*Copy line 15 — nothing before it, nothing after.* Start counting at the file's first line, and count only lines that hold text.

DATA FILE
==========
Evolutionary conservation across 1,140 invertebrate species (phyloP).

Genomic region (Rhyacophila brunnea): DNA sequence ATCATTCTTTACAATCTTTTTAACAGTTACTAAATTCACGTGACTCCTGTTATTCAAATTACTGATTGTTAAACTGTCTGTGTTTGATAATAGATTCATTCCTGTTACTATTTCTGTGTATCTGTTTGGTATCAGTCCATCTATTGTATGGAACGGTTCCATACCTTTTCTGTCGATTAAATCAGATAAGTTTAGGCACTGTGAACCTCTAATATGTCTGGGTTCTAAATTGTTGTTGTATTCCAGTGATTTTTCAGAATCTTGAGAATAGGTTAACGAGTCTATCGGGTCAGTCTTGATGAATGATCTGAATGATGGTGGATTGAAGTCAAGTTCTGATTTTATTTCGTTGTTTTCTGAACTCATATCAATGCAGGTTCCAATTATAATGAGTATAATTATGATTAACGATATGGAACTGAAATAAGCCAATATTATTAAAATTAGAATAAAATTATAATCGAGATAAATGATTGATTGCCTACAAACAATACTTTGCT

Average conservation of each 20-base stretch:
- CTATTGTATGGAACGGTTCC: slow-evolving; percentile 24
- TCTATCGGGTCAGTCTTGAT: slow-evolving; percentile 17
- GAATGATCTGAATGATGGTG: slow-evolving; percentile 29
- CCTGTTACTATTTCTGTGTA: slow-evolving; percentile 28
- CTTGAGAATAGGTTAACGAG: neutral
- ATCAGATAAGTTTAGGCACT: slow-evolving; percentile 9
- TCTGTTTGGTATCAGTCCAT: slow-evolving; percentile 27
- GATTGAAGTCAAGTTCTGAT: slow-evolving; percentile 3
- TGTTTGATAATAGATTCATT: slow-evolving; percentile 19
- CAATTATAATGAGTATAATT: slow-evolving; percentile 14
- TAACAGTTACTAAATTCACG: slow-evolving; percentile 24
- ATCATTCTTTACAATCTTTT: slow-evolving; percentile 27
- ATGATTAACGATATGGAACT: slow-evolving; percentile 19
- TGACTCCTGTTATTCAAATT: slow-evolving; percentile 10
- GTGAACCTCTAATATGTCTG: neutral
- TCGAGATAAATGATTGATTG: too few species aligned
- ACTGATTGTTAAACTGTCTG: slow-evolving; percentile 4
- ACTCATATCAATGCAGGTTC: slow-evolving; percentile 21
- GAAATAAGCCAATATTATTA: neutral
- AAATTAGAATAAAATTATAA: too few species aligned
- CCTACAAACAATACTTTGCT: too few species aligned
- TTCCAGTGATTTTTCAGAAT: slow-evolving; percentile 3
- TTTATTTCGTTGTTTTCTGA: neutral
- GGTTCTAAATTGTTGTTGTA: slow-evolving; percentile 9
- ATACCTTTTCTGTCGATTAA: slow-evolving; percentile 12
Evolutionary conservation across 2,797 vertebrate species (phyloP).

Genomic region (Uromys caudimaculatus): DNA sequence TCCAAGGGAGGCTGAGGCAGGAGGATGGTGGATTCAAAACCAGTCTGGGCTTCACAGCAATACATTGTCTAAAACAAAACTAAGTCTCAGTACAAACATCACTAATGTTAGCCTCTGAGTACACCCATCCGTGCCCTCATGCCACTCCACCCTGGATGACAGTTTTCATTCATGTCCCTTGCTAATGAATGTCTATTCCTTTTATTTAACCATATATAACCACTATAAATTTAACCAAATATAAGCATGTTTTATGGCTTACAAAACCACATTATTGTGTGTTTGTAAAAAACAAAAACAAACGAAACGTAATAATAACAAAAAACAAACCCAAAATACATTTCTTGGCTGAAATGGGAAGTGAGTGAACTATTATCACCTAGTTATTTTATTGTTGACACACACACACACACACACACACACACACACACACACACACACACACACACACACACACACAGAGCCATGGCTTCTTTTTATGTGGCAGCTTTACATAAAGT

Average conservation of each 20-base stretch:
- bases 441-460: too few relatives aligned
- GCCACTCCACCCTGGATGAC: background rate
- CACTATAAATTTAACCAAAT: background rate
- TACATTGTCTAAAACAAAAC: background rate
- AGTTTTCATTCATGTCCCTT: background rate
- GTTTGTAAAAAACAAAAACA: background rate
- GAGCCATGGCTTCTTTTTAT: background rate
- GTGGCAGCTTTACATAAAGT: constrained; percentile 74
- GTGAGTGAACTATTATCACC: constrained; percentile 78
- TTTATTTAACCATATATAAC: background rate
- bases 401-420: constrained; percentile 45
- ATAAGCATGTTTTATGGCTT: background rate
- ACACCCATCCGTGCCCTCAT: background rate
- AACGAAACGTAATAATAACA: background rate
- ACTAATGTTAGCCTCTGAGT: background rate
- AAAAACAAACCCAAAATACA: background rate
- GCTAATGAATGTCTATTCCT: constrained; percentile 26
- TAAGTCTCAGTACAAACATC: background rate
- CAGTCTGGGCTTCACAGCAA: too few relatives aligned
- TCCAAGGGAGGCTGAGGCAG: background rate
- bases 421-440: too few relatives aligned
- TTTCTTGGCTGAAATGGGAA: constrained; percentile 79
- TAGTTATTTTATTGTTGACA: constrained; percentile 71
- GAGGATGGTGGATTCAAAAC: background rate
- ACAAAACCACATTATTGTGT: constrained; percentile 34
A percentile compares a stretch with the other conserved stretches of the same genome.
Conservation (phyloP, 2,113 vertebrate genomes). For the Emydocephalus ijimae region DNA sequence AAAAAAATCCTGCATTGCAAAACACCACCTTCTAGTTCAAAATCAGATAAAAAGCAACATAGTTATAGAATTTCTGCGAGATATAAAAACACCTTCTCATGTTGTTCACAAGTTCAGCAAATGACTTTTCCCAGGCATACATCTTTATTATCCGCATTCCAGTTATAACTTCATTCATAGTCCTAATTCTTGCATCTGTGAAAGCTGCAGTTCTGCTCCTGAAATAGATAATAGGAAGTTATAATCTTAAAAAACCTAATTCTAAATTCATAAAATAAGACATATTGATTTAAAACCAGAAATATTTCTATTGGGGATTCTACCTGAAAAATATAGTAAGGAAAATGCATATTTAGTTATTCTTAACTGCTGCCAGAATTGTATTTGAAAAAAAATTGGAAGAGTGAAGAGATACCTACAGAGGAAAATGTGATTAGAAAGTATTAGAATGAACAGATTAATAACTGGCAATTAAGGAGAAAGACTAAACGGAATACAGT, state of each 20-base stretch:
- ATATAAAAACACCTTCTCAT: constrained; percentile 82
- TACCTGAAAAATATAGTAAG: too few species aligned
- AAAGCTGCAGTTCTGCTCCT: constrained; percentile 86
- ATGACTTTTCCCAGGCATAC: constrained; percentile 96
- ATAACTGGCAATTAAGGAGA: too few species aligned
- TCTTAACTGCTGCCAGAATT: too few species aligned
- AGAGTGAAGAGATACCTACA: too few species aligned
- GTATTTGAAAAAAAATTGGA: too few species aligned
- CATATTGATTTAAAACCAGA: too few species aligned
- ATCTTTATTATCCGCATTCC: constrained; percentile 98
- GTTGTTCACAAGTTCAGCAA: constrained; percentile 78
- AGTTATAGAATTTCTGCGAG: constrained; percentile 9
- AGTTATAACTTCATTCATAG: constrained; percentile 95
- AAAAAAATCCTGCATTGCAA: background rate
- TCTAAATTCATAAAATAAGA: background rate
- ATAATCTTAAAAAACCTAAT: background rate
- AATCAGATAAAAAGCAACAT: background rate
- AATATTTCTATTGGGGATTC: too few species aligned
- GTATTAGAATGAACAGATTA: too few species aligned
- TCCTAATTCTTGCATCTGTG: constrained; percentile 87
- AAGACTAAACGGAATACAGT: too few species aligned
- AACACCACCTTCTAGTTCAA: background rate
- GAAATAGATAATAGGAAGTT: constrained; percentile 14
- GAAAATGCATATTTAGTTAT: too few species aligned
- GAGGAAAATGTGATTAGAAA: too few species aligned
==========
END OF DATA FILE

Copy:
- ATCATTCTTTACAATCTTTT: slow-evolving; percentile 27